In an ever changing and rapidly expanding market he also feels it is the best way forward for both the controllers and the employers across Europe.
“Most British controllers think they are the best in Europe – and possibly the world – and, in my opinion, rightly so. However, in common with most other industries, the job for life system has gone, and hopefully this will help keep people in the industry.
“It will give more freedom to controllers to move around Europe. As an industry, we need to recruit and retain more people.”
- NATS handled a record 205,378 flights in May 2005
- All 14 of the UK airports where NATS provides air traffic control services reported increases for May 2005
- A total of 2,200,665 flights used UK airspace in 2004-2005.
Air Traffic Control Officer Licence Directive
The new single licence for controllers is expected to be finalised in the next few months, although employers will be given four years to come to terms with the rules. The directive should be fully implemented by 2010.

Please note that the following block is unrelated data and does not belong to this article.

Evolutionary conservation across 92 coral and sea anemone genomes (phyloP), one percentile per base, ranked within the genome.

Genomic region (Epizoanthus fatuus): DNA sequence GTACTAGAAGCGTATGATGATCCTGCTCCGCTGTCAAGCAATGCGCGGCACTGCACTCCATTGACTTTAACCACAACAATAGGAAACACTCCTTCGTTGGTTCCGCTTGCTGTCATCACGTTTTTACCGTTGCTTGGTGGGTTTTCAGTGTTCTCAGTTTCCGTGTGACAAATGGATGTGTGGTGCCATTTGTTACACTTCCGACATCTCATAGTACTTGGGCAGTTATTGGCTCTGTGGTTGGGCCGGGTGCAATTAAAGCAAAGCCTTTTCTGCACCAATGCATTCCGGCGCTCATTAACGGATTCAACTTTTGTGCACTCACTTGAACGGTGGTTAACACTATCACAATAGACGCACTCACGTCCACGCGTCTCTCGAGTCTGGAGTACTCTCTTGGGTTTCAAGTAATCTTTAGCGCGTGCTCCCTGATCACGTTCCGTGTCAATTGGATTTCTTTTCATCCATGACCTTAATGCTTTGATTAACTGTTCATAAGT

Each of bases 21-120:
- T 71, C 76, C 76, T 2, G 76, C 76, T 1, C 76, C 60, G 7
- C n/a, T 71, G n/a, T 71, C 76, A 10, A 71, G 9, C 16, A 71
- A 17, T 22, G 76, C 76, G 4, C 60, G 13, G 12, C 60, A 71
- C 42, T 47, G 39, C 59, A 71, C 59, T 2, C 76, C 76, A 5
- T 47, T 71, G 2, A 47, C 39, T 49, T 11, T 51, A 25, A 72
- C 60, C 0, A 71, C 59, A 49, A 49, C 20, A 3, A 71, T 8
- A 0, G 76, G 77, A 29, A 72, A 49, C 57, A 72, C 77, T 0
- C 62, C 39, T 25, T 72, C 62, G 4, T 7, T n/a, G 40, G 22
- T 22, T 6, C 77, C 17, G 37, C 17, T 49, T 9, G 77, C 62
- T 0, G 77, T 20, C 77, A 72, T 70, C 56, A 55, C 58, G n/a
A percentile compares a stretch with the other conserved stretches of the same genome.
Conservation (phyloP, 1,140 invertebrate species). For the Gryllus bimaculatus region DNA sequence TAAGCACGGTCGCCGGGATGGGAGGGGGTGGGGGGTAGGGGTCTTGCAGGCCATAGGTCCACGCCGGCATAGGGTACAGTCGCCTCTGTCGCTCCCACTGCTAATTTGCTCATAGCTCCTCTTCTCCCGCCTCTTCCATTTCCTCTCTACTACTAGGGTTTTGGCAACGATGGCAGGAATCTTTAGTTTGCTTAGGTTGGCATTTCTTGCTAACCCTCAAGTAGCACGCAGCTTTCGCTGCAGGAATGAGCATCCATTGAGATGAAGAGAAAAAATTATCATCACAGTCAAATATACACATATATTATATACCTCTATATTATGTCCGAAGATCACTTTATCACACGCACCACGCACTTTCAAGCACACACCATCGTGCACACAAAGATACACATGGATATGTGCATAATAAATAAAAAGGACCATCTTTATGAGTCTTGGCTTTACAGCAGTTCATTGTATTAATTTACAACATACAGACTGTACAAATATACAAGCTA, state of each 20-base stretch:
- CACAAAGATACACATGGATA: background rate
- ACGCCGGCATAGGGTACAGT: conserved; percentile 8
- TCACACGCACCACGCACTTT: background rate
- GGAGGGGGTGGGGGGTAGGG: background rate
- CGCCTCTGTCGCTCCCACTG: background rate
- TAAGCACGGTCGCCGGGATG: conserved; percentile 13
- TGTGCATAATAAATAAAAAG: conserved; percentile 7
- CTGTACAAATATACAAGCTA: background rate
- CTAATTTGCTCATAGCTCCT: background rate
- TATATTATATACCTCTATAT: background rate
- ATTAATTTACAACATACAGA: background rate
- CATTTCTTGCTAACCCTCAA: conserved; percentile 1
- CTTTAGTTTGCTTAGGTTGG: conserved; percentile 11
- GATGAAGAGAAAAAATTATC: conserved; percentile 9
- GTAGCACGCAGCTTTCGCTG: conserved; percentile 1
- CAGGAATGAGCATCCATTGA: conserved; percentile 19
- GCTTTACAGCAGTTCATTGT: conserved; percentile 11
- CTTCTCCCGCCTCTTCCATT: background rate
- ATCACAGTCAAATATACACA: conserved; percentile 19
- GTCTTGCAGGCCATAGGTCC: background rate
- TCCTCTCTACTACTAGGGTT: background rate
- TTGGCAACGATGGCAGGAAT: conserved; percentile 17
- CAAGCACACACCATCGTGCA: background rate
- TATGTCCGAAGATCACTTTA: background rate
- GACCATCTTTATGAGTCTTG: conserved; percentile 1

The licence will introduce:
- common standards of competency, training and language proficiency
- common certification for air traffic control training providers
- a minimum and maximum age for controllers
- minimum educational requirements
- common medical standards.
The single European sky
The process of developing a single European sky is already well under way following legislation in April 2004. It is hoped that by developing standard, consistent frameworks for training, language, safety and security that European air travel will become simpler and more efficient.
By harmonising all the rules across Europe and bringing all the nations closer together, the flow of air traffic should become more integrated and the task of getting an aircraft from A to B should become far simpler.
The single licence for controllers is just one factor, and the way air space is handled is also evolving. Previous national strips of airspace are being reassigned into giant Functional Airspace Blocks (FABs) which could run over several European nations. This is expected to reduce the number of control centres and will eventually lead to air traffic in one country being controlled from a centre in another EU nation.